Donald Trump appears to have resolved the immediate threat of war and cast himself as a peacemaker, but what could benefit Kim Jung Un from the summit are suspended US military drills, new international status, improved ties with China and South Korea and talk of easing sanctions.
What’s the best-case and worst-case scenario we can hope for from the Trump-Kim commitment? And how can anyone be sure that North Korea is really denuclearizing? Well, for starters, the twosides would need toestablish what denuclearisation means, according to Bloomberg.
The historic meeting of the two world leadersin Singapore on Tuesday left many open questions. Bloomberg hosted a live chat about the Trump-Kim summit on the LINE messaging app, where people tuned in to have their questions answers by editors. Below is an abridged transcript.
Between Donald Trump and Kim Jong Un, who got the better deal?
Both Trump and Kim got things they want. Trump appears to have resolved the immediate threat of war and cast himself as a peacemaker. But Kim’s wins — suspended US military drills, new international status, improved relations with China and South Korea and talk of easing sanctions — are more substantial.
What are the chances that the Koreas will actually be united as one nation?
They’re better now than they were a year ago. But reconciling the two political systems is a daunting challenge. More likely is decades of economic and cultural integration before anything that could be described as unification is possible.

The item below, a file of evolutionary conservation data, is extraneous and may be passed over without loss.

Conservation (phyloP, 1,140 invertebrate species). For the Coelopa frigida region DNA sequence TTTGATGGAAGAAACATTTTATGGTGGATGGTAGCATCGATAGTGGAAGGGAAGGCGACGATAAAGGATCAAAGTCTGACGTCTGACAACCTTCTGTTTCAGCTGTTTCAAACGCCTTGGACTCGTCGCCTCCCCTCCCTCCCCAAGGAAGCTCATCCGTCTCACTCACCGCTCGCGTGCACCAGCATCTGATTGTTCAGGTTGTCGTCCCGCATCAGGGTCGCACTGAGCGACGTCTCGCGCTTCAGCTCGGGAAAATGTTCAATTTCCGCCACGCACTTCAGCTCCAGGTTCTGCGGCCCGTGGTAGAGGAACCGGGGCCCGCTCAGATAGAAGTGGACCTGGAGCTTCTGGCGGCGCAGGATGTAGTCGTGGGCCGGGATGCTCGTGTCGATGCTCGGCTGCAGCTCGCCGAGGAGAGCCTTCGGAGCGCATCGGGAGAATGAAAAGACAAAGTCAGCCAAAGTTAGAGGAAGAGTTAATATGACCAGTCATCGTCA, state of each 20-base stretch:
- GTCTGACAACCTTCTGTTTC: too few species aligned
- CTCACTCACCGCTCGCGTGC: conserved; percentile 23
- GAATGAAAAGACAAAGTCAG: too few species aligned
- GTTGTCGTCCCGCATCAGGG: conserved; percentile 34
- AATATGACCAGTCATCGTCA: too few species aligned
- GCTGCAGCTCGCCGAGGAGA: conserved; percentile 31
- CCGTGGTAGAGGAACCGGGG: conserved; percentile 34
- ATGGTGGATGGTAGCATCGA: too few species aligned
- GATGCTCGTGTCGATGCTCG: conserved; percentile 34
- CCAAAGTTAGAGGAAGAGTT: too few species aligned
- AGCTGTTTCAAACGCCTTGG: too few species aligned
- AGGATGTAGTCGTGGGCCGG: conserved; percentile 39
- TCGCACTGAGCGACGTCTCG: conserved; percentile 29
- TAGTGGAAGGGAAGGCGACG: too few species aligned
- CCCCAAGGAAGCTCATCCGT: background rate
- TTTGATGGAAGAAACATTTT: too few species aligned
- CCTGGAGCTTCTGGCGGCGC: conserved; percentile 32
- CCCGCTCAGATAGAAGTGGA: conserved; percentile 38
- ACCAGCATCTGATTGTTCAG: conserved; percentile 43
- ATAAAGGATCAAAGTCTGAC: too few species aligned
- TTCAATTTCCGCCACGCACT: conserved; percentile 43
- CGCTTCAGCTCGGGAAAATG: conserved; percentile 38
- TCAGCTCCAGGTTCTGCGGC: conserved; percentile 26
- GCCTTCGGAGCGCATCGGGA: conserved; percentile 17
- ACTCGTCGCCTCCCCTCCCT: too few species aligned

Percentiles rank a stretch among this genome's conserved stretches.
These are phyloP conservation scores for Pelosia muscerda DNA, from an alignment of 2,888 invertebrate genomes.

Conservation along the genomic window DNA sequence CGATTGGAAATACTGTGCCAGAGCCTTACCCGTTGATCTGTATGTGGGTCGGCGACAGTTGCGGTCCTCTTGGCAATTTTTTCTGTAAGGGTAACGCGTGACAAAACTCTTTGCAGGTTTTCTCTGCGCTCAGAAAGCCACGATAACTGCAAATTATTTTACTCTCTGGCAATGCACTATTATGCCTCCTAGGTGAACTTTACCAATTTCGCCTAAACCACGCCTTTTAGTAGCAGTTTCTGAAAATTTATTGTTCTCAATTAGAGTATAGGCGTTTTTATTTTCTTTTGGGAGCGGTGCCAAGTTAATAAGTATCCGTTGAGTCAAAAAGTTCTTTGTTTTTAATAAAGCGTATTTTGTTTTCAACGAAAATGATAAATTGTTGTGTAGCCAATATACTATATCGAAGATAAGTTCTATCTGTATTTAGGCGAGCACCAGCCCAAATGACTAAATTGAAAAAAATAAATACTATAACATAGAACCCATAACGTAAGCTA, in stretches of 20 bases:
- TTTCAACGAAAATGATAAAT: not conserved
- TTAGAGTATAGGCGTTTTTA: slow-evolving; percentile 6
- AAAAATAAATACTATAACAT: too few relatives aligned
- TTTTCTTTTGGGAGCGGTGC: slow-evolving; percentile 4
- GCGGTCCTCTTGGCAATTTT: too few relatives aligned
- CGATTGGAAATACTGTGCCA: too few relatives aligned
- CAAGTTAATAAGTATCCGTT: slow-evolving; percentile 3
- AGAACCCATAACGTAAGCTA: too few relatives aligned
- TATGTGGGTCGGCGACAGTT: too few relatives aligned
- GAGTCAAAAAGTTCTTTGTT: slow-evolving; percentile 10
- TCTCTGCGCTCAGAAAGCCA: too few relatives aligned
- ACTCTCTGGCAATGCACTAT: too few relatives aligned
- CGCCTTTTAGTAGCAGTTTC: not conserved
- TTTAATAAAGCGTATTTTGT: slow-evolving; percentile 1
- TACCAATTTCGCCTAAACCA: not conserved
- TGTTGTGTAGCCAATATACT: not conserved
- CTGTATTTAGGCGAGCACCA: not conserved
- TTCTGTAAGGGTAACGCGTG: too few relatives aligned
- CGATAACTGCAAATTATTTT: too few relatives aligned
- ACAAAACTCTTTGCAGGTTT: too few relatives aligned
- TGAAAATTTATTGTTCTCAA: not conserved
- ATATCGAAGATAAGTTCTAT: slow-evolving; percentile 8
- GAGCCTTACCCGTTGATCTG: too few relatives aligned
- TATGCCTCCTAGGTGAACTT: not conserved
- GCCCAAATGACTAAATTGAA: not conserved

How will this change relations between the US and South Korea, particularly the presence of US troops?
Well, so far, Trump and South Korean President Moon Jae-in are pretty much in line. There are still few details about Trump’s decision to suspend US “war games” in South Korea, which could fuel discussion about a weakening of the alliance. While Trump has talked about lowering overseas troop deployments, he says that’s not on the table for South Korea right now.
What do we now know about Kim Jong Un that we didn’t know before, based on his presence at the summit?
We know that Kim is far less cautious about his public appearances than many had surmised. He didn’t look exactly comfortable strolling around Singapore’s tourist spots, surrounded by a phalanx of guards, but he spent more than two hours out on the town, and was happy to have those images published back in Pyongyang.
How can anyone be sure that North Korea is really denuclearizing? And how can the US make sure Kim will keep his commitments?
That’s perhaps the biggest of the many questions left unanswered by this joint statement on Tuesday. Not only was there no mention of verification and inspection, but the two sides didn’t establish what denuclearization means. Asked about this yesterday, Trump said: “I think he wants to get it done. I really feel that very strongly.”
Apart from denuclearization, could you give a quick recap of what was agreed to at the summit and what we need to watch for in the coming months?
There are four main points of the joint statement: You can read more hereon what’s in — and missing from — the joint statement.
Did Trump or Kim say anything about the human rights record of North Korea? How will this rapprochement affect ordinary North Koreans?
This question led to some of the most interesting exchanges during Trump’s sprawling news conference after the signing with Kim. First, Trump acknowledged that human rights was not a major topic during the meeting, saying it “was discussed relatively briefly compared to denuclearization.” When pressed later about whether he had betrayed the political prisoners in North Korean gulags, Trump suggested that improving relations would help them.